Modules are categorised into two types: active modules that support the fieldbus and Ethernet networks and the application interface can be accessed either by the dual-port RAM or fast serial line. Passive modules provide the physical layer network interface and transparent pass-through for serial data between the network and host. These are available for RS-232, 485, USB and Bluetooth. Both are installed in the host device using the standard CompactFlash connector.

Chip

The recipient device uses a single chip high performance network processor. This ASIC has a high performance, low power RISC processor including Profibus, Ethernet, CAN and other communication interfaces as well as internal RAM and Flash memories.
The device is for mounting in the PCB and requires the customers to supply a few add on components for integration with the host processor.

Brick

The brick type interface is for device manufacturers who are looking for a semi-integrated solution where connector flexibility, size, cost and time-to-market are key elements, and gives users the flexibility to add their own connectors on the network side. (DSUB, RJ45, M12 etc)

It incorporates the network processor and components required for a fast, cost effective fieldbus or Ethernet connection for the industrial device. The brick includes network functionality and is ready to communicate, which results in a reduction of development efforts and a fast time-to-market.

Industrial Ethernet made easy
High performance versions are also available for high-end industrial Ethernet and fieldbus applications requiring fast network cycles. They use a flash-based, single chip network processor that includes a high-performance ARM core and an FPGA (field programmable gate array) fabric.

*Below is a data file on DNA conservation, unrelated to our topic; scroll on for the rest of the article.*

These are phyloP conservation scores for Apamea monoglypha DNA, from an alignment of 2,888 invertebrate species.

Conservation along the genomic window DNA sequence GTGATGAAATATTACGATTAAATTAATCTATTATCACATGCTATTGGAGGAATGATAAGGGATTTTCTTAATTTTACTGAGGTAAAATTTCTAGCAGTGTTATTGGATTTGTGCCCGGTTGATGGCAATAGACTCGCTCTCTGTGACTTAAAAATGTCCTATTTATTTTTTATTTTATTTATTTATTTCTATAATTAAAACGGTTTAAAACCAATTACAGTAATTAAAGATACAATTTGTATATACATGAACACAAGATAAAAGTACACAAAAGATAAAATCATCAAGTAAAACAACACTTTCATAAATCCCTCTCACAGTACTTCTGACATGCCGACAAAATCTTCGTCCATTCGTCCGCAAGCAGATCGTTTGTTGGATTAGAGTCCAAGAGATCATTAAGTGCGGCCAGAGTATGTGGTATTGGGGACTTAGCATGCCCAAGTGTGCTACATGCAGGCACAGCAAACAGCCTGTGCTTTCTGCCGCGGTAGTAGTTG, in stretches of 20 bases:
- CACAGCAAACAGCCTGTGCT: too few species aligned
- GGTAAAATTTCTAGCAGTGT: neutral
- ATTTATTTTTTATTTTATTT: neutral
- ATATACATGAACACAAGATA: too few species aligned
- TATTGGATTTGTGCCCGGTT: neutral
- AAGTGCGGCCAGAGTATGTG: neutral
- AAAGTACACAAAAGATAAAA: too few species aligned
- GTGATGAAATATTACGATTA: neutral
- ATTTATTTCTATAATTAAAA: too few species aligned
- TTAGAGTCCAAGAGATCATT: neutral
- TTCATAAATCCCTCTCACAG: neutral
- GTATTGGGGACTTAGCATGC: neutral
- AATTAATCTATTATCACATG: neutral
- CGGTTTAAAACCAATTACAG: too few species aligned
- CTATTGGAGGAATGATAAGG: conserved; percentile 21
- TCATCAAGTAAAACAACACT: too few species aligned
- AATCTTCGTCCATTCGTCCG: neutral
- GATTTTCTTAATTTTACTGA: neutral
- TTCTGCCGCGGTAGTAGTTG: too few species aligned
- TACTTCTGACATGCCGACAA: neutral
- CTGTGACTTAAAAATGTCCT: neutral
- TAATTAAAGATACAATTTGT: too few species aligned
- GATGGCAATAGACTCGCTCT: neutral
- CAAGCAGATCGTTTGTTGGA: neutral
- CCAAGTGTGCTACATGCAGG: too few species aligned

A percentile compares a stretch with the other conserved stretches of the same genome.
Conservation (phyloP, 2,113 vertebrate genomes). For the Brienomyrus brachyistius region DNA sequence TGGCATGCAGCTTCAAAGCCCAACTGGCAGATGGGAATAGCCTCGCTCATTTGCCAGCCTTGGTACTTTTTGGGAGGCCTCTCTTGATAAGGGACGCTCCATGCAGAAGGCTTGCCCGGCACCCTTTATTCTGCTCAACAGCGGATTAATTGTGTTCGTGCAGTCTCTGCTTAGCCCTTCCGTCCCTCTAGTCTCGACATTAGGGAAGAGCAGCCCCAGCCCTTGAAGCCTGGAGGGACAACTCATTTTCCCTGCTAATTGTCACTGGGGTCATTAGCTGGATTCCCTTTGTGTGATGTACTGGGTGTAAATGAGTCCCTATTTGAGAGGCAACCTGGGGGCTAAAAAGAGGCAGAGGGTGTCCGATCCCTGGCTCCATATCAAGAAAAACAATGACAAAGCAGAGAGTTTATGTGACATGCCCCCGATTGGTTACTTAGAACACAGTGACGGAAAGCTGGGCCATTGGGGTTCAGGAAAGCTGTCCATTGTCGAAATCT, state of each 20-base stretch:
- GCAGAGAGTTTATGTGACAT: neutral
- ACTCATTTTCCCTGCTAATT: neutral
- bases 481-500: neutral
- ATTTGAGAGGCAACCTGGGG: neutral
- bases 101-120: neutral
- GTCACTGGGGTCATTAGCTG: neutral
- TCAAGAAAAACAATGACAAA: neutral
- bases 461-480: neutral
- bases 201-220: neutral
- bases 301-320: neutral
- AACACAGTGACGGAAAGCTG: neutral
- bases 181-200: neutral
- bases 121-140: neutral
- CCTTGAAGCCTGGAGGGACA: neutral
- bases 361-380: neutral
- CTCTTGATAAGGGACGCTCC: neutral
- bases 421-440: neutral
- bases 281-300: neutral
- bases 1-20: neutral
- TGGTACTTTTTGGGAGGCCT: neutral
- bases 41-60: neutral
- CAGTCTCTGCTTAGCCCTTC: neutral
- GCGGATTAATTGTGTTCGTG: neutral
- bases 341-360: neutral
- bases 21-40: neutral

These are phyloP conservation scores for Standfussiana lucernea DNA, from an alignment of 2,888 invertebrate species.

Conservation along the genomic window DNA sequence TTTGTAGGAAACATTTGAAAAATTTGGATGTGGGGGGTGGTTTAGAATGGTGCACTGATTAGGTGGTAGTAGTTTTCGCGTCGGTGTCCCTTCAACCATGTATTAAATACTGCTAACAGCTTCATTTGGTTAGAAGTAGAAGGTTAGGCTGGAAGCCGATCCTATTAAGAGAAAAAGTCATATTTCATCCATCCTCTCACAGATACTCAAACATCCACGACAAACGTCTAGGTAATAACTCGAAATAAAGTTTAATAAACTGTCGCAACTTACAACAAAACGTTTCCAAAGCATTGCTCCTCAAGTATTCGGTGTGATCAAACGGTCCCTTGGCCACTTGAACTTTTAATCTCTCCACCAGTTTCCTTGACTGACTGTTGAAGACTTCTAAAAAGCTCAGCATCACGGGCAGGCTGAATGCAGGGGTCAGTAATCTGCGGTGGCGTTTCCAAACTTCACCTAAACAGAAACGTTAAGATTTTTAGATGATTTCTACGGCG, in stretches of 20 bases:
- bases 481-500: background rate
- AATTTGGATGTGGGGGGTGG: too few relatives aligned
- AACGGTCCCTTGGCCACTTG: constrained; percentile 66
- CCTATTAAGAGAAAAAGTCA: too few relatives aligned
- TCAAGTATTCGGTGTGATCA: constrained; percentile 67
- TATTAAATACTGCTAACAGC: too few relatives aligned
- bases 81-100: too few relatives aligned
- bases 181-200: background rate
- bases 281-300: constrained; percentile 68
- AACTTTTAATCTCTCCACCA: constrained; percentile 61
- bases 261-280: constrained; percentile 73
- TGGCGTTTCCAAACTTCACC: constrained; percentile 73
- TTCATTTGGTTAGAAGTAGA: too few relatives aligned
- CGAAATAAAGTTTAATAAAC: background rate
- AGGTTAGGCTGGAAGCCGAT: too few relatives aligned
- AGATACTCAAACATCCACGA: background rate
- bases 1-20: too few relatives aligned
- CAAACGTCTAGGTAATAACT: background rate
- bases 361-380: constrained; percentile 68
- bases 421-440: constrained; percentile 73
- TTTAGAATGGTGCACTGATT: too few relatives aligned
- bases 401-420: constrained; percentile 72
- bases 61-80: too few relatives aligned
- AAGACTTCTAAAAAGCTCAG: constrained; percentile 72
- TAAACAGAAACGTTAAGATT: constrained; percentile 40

The FPGA fabric is used to implement the various real-time Ethernet interfaces while the ARM core is used to run the protocol and application stacks. Since they are flash-based, the devices can be re-programmed for several different industrial Ethernet networks by simply downloading new firmware. This reduces systems development time because there is no need for redevelopment for each additional network.

These faster processors enable practically “zero delay" between the device and the network making them ideal for high performance, synchronized applications such as servo drive systems. 

Dedicated technical support is available for implementers, and the fact that millions of embedded network gateway devices are already in use is a clear sign that the solution can’t be wrong.

For further information, please contact:

HMS Industrial Networks Ltd
The Venture Centre, Sir William Lyons Road, Warwick University Science Park, Coventry CV4 7EZ UK SALES DEPARTMENT Phone: +44 (0) 1926 405599 Fax: +44 (0) 1926 405522 sales@anybus.co.uk Read more on www.anybus.com
   
  FactoryEquipment.com are not responsible for the content of submitted or externally produced articles and images.
Click here to email FactoryEquipment.com about any errors or omissions contained within this article.
   

 


Bookmark and Share
FactoryEquipment.Com
Reg. no 3733110  Email Editor   Email Webmaster
(c) Copyright 2005-2017 FactoryEquipment.com